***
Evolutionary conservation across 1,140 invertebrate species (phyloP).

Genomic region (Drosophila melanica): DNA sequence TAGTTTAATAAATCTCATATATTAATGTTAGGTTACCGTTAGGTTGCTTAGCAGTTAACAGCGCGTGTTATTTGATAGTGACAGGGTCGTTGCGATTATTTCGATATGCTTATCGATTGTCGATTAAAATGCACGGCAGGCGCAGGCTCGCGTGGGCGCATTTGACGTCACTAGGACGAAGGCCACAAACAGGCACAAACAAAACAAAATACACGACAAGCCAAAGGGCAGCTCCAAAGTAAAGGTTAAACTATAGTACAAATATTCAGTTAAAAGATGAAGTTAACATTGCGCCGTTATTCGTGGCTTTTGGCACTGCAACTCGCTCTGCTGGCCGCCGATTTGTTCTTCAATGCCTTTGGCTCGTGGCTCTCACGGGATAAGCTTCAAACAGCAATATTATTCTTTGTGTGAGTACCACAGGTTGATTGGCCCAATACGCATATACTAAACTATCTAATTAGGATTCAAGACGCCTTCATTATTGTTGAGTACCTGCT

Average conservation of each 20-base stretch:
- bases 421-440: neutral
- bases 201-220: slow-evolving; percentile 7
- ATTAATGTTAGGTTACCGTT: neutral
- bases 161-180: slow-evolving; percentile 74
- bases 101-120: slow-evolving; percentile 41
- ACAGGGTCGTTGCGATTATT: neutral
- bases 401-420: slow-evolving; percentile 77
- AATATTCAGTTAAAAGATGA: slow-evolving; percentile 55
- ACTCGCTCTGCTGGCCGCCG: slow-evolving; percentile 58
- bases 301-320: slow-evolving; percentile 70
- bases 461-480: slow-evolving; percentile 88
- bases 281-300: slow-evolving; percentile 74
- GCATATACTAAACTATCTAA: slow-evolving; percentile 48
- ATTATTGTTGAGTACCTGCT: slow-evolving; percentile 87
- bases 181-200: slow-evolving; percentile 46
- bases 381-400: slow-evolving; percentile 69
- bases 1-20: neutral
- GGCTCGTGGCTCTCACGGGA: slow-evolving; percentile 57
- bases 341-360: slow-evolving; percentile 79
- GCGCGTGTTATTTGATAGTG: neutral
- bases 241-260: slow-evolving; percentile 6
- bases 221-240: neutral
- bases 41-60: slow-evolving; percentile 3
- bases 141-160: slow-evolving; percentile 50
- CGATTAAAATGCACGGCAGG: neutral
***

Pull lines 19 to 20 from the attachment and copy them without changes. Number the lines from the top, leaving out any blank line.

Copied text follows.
- bases 381-400: slow-evolving; percentile 69
- bases 1-20: neutral